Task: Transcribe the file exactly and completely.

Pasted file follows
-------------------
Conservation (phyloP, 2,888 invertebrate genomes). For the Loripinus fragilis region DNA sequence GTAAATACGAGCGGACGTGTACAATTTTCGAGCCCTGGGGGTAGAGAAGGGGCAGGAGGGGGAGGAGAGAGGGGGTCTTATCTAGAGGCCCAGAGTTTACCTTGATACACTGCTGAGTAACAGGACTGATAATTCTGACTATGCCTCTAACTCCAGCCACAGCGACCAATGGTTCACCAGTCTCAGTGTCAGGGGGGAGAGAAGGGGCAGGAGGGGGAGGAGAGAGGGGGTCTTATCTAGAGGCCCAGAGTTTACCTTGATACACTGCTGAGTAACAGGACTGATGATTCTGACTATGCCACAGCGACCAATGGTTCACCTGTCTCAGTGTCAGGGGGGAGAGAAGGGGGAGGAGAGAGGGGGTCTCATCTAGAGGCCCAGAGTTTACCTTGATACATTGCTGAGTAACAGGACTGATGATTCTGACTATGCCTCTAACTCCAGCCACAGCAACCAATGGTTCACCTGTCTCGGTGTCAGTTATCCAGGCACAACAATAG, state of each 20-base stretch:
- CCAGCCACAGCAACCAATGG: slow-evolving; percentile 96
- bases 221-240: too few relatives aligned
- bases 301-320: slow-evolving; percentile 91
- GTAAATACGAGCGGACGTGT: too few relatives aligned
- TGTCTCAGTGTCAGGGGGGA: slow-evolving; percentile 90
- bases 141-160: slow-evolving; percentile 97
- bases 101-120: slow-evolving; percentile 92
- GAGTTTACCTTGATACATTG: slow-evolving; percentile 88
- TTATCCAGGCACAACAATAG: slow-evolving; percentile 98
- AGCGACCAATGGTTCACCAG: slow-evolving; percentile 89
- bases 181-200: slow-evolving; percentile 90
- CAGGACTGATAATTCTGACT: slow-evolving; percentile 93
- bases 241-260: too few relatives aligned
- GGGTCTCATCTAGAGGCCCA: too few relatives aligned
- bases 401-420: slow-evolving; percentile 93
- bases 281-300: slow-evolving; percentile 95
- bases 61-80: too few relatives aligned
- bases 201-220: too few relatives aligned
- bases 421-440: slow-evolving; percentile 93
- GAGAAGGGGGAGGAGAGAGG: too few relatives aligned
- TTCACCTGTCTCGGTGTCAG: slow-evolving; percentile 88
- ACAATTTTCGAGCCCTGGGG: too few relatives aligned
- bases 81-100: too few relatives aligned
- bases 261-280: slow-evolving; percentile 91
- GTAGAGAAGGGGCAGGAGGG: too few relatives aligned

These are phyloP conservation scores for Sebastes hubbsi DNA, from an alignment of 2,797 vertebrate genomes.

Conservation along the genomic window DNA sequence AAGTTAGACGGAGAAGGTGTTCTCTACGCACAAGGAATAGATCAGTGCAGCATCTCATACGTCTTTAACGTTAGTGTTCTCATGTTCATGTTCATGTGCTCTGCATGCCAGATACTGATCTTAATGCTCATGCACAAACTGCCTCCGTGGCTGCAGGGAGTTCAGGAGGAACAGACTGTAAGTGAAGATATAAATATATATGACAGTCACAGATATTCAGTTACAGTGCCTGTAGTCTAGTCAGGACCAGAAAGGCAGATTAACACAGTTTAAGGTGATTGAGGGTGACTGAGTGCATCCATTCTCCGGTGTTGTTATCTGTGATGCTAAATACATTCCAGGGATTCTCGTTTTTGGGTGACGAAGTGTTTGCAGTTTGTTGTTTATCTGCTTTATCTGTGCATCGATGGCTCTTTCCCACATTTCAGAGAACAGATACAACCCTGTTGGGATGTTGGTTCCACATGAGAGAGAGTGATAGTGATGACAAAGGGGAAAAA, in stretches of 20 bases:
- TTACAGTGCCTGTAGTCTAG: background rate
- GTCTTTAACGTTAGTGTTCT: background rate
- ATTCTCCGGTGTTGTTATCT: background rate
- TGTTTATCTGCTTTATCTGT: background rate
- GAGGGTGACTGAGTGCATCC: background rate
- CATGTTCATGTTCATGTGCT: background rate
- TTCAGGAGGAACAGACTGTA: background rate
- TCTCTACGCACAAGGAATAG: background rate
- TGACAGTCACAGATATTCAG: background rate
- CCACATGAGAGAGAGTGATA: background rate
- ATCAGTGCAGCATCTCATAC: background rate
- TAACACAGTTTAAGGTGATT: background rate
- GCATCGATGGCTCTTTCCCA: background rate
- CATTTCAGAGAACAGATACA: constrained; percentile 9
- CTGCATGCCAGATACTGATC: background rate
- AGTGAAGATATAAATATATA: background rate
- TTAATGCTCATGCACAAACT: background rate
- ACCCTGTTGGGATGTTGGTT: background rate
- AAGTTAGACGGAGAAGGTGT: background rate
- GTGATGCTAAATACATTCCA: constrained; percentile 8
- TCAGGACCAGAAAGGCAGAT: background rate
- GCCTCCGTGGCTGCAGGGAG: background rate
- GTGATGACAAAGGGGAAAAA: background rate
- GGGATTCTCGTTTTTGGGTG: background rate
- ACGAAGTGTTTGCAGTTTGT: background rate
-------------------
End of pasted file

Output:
Conservation (phyloP, 2,888 invertebrate genomes). For the Loripinus fragilis region DNA sequence GTAAATACGAGCGGACGTGTACAATTTTCGAGCCCTGGGGGTAGAGAAGGGGCAGGAGGGGGAGGAGAGAGGGGGTCTTATCTAGAGGCCCAGAGTTTACCTTGATACACTGCTGAGTAACAGGACTGATAATTCTGACTATGCCTCTAACTCCAGCCACAGCGACCAATGGTTCACCAGTCTCAGTGTCAGGGGGGAGAGAAGGGGCAGGAGGGGGAGGAGAGAGGGGGTCTTATCTAGAGGCCCAGAGTTTACCTTGATACACTGCTGAGTAACAGGACTGATGATTCTGACTATGCCACAGCGACCAATGGTTCACCTGTCTCAGTGTCAGGGGGGAGAGAAGGGGGAGGAGAGAGGGGGTCTCATCTAGAGGCCCAGAGTTTACCTTGATACATTGCTGAGTAACAGGACTGATGATTCTGACTATGCCTCTAACTCCAGCCACAGCAACCAATGGTTCACCTGTCTCGGTGTCAGTTATCCAGGCACAACAATAG, state of each 20-base stretch:
- CCAGCCACAGCAACCAATGG: slow-evolving; percentile 96
- bases 221-240: too few relatives aligned
- bases 301-320: slow-evolving; percentile 91
- GTAAATACGAGCGGACGTGT: too few relatives aligned
- TGTCTCAGTGTCAGGGGGGA: slow-evolving; percentile 90
- bases 141-160: slow-evolving; percentile 97
- bases 101-120: slow-evolving; percentile 92
- GAGTTTACCTTGATACATTG: slow-evolving; percentile 88
- TTATCCAGGCACAACAATAG: slow-evolving; percentile 98
- AGCGACCAATGGTTCACCAG: slow-evolving; percentile 89
- bases 181-200: slow-evolving; percentile 90
- CAGGACTGATAATTCTGACT: slow-evolving; percentile 93
- bases 241-260: too few relatives aligned
- GGGTCTCATCTAGAGGCCCA: too few relatives aligned
- bases 401-420: slow-evolving; percentile 93
- bases 281-300: slow-evolving; percentile 95
- bases 61-80: too few relatives aligned
- bases 201-220: too few relatives aligned
- bases 421-440: slow-evolving; percentile 93
- GAGAAGGGGGAGGAGAGAGG: too few relatives aligned
- TTCACCTGTCTCGGTGTCAG: slow-evolving; percentile 88
- ACAATTTTCGAGCCCTGGGG: too few relatives aligned
- bases 81-100: too few relatives aligned
- bases 261-280: slow-evolving; percentile 91
- GTAGAGAAGGGGCAGGAGGG: too few relatives aligned

These are phyloP conservation scores for Sebastes hubbsi DNA, from an alignment of 2,797 vertebrate genomes.

Conservation along the genomic window DNA sequence AAGTTAGACGGAGAAGGTGTTCTCTACGCACAAGGAATAGATCAGTGCAGCATCTCATACGTCTTTAACGTTAGTGTTCTCATGTTCATGTTCATGTGCTCTGCATGCCAGATACTGATCTTAATGCTCATGCACAAACTGCCTCCGTGGCTGCAGGGAGTTCAGGAGGAACAGACTGTAAGTGAAGATATAAATATATATGACAGTCACAGATATTCAGTTACAGTGCCTGTAGTCTAGTCAGGACCAGAAAGGCAGATTAACACAGTTTAAGGTGATTGAGGGTGACTGAGTGCATCCATTCTCCGGTGTTGTTATCTGTGATGCTAAATACATTCCAGGGATTCTCGTTTTTGGGTGACGAAGTGTTTGCAGTTTGTTGTTTATCTGCTTTATCTGTGCATCGATGGCTCTTTCCCACATTTCAGAGAACAGATACAACCCTGTTGGGATGTTGGTTCCACATGAGAGAGAGTGATAGTGATGACAAAGGGGAAAAA, in stretches of 20 bases:
- TTACAGTGCCTGTAGTCTAG: background rate
- GTCTTTAACGTTAGTGTTCT: background rate
- ATTCTCCGGTGTTGTTATCT: background rate
- TGTTTATCTGCTTTATCTGT: background rate
- GAGGGTGACTGAGTGCATCC: background rate
- CATGTTCATGTTCATGTGCT: background rate
- TTCAGGAGGAACAGACTGTA: background rate
- TCTCTACGCACAAGGAATAG: background rate
- TGACAGTCACAGATATTCAG: background rate
- CCACATGAGAGAGAGTGATA: background rate
- ATCAGTGCAGCATCTCATAC: background rate
- TAACACAGTTTAAGGTGATT: background rate
- GCATCGATGGCTCTTTCCCA: background rate
- CATTTCAGAGAACAGATACA: constrained; percentile 9
- CTGCATGCCAGATACTGATC: background rate
- AGTGAAGATATAAATATATA: background rate
- TTAATGCTCATGCACAAACT: background rate
- ACCCTGTTGGGATGTTGGTT: background rate
- AAGTTAGACGGAGAAGGTGT: background rate
- GTGATGCTAAATACATTCCA: constrained; percentile 8
- TCAGGACCAGAAAGGCAGAT: background rate
- GCCTCCGTGGCTGCAGGGAG: background rate
- GTGATGACAAAGGGGAAAAA: background rate
- GGGATTCTCGTTTTTGGGTG: background rate
- ACGAAGTGTTTGCAGTTTGT: background rate